LYNCH, PATRICIO (1825-1886) Chilean naval officer, was born in Valparaiso on the 18th of December 1825, his father being a wealthy Irish merchant resident in Chile, and his mother, Carmen Solo de Saldiva, a descendant of one of the best-known families in the country. Entering the navy in 1837, he took part in the operations which led to the fall of the dictator, Santa Cruz. Next, he sought a wider field, and saw active service in the China War on board the British frigate " Calliope." He was mentioned in despatches for bravery, and received the grade of midshipman in the British service. Returning to Chile in 1847 he became lieutenant, and seven years later he received the command of a frigate, but was deprived of his command for refusing to receive on board his ship political suspects under arrest. The Spanish War saw him again employed, and he was successively maritime prefect of Valparaiso, colonel of National Guards, and, finally, captain and minister of marine in 1872. In the Chile-Peruvian War a brilliant and destructive naval raid, led by him, was followed by the final campaign of Chorrillos and Miraflores (1880), in which he led at first a brigade (as colonel) and afterwards a division under Baquedano. His services at the battle of Chorrillos led to his appointment to command the Army of Occupation in Peru. This difficult post he filled with success, but his action in putting the Peruvian president, Garcia Calderon, under arrest excited considerable comment. His last act was to invest Iglesias with supreme power in Peru, and he returned to his own country in 1883. Promoted rear-admiral, he served as Chilean Minister at Madrid for two years, and died at sea in 1886. Lynch is remembered as one of the foremost of Chile's naval heroes.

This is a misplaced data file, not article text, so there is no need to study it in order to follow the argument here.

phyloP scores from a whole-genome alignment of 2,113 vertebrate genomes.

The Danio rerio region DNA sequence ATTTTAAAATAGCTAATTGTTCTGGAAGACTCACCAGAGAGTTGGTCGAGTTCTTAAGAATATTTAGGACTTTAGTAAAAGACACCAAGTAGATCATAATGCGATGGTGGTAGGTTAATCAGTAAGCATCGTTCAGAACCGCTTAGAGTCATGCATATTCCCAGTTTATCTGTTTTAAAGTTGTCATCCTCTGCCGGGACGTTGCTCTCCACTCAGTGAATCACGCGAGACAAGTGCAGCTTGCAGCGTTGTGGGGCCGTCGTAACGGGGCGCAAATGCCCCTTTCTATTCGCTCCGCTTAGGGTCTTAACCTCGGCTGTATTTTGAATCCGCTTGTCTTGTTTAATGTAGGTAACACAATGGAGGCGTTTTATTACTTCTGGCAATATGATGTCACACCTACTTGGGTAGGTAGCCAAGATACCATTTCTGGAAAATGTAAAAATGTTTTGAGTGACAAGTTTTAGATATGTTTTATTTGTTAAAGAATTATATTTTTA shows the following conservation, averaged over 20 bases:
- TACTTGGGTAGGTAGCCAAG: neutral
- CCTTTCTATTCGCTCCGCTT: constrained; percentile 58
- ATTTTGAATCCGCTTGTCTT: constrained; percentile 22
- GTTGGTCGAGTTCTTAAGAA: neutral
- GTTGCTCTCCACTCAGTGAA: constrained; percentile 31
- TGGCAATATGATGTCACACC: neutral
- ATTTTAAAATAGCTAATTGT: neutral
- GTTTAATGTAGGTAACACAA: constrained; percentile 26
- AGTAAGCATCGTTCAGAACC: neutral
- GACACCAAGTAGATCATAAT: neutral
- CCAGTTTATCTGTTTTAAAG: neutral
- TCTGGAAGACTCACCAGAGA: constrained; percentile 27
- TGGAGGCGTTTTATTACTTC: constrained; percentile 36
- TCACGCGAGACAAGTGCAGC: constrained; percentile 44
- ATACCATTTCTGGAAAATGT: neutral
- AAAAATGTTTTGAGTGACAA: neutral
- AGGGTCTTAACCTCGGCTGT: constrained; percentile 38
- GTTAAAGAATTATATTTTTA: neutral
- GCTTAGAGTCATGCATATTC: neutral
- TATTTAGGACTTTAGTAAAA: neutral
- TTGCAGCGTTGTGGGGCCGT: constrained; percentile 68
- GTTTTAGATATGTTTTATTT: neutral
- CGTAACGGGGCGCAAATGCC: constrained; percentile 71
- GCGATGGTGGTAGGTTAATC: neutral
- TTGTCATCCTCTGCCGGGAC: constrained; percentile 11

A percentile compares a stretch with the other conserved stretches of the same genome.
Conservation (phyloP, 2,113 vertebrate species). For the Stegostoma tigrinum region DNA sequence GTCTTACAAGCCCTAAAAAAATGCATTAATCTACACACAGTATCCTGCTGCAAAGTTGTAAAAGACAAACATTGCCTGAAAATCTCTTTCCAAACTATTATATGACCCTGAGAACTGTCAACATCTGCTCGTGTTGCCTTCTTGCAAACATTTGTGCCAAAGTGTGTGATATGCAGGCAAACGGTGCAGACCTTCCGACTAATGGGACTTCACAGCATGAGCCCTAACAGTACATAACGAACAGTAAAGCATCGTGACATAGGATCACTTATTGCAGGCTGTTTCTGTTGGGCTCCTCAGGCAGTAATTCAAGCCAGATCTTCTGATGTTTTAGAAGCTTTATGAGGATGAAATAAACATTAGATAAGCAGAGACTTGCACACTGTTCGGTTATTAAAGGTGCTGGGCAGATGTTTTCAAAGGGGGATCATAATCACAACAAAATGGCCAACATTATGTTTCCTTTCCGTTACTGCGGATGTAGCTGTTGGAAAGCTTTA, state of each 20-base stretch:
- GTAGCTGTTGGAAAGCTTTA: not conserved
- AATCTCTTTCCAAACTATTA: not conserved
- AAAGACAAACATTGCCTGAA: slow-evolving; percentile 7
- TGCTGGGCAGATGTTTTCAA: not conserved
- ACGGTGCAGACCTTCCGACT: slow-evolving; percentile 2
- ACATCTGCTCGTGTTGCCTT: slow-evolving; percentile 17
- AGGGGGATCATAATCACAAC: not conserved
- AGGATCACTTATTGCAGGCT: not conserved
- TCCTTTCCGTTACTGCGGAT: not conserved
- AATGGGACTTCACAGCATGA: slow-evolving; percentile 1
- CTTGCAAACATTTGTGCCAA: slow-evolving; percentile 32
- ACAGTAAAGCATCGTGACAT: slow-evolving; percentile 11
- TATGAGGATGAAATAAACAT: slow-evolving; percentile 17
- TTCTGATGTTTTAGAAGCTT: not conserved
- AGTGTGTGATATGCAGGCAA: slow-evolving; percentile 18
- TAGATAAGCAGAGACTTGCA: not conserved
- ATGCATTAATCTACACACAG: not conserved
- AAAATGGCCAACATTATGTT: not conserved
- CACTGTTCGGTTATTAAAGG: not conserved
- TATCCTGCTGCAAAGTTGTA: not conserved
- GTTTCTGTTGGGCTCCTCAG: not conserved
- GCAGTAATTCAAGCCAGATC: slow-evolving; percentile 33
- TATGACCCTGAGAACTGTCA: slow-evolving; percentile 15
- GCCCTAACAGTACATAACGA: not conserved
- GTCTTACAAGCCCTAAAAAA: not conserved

Note - this article incorporates content from Encyclopaedia Britannica, Eleventh Edition, (1910-1911)